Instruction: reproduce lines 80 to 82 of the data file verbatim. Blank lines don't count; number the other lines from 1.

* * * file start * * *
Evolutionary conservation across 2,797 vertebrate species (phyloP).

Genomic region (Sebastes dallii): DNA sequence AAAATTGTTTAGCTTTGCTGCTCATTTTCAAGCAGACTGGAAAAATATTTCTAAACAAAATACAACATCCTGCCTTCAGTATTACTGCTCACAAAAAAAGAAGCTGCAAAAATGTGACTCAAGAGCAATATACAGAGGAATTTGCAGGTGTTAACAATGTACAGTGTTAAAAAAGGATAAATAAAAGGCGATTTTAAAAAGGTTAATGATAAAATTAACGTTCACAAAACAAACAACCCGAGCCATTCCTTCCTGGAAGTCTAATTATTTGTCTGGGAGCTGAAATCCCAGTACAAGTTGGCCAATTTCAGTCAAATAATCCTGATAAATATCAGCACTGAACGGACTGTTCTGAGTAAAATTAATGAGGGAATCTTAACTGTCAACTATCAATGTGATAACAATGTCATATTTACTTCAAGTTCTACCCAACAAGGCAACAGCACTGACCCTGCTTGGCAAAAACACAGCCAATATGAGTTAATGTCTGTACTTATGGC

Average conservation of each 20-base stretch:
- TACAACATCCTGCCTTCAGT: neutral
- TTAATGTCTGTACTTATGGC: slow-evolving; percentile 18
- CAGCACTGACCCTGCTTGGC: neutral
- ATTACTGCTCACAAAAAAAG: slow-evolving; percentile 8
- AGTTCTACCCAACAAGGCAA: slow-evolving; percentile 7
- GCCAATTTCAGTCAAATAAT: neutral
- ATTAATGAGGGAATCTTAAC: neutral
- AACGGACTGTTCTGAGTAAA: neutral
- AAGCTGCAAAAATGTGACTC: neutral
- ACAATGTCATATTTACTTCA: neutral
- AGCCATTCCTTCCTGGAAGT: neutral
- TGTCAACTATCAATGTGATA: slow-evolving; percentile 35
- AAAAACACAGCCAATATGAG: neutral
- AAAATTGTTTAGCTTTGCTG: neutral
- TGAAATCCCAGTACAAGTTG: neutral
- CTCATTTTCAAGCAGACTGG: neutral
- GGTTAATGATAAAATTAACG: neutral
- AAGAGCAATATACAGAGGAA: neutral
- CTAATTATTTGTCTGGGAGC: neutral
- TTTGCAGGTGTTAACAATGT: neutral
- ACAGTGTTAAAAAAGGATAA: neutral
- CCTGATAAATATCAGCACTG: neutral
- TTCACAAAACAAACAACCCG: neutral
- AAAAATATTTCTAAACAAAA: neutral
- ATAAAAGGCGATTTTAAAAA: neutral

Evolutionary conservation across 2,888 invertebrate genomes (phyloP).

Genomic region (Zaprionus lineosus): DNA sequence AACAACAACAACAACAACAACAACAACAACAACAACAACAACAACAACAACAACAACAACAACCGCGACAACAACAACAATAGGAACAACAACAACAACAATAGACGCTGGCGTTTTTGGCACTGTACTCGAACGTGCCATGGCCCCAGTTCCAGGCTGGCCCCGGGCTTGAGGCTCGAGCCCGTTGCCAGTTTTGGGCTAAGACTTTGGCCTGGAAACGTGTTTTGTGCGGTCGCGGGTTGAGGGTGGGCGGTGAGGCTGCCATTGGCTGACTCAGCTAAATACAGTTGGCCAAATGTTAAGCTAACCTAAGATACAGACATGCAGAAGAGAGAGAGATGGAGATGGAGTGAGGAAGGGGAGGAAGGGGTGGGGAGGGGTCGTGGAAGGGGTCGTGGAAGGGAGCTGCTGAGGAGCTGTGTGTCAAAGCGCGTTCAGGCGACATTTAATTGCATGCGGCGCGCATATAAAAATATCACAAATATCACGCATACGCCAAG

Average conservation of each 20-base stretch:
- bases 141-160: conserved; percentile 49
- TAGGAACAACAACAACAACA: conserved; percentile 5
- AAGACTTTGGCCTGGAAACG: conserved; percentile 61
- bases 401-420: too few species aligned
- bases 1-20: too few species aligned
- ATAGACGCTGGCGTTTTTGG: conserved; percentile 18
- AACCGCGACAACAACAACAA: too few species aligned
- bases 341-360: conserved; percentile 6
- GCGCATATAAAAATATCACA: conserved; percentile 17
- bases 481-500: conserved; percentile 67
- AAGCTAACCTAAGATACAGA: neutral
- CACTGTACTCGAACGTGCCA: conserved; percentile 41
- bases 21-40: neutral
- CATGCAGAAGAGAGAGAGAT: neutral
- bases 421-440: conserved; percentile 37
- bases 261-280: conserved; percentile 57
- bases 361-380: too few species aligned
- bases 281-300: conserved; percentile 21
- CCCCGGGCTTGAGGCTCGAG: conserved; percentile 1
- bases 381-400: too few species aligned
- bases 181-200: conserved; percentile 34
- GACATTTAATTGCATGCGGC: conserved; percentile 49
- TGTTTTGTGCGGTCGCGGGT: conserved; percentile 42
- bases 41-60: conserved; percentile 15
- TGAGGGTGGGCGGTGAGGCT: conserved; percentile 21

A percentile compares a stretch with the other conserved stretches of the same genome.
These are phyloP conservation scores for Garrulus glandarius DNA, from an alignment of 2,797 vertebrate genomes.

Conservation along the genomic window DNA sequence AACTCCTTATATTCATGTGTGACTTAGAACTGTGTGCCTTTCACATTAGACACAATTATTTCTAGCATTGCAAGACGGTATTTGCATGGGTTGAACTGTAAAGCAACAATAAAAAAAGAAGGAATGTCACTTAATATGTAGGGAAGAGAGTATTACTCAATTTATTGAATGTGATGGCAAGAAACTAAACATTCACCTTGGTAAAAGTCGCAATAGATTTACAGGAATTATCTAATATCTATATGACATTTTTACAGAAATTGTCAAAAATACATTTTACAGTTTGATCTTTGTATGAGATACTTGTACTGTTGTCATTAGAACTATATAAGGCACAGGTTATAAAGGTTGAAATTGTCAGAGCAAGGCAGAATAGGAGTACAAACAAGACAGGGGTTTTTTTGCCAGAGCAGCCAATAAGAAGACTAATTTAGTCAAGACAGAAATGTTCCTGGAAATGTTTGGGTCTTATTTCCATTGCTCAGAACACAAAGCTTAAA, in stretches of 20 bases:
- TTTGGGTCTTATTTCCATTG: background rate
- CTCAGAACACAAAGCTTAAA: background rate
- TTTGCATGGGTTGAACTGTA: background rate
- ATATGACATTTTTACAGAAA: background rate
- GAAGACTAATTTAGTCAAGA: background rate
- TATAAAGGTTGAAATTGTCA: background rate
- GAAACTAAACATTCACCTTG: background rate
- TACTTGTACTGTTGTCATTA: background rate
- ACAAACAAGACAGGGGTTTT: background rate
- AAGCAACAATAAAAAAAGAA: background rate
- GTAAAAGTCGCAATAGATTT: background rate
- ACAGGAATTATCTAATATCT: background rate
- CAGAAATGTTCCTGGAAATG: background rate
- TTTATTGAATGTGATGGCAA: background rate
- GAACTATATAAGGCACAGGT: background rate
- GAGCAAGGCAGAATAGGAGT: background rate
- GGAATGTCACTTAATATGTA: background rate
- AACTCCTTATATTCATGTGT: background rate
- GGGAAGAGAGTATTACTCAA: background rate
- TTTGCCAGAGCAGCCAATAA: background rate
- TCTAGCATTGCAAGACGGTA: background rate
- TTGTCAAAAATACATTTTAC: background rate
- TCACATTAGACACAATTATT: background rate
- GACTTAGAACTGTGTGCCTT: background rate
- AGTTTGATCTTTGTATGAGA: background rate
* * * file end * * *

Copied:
- TCTAGCATTGCAAGACGGTA: background rate
- TTGTCAAAAATACATTTTAC: background rate
- TCACATTAGACACAATTATT: background rate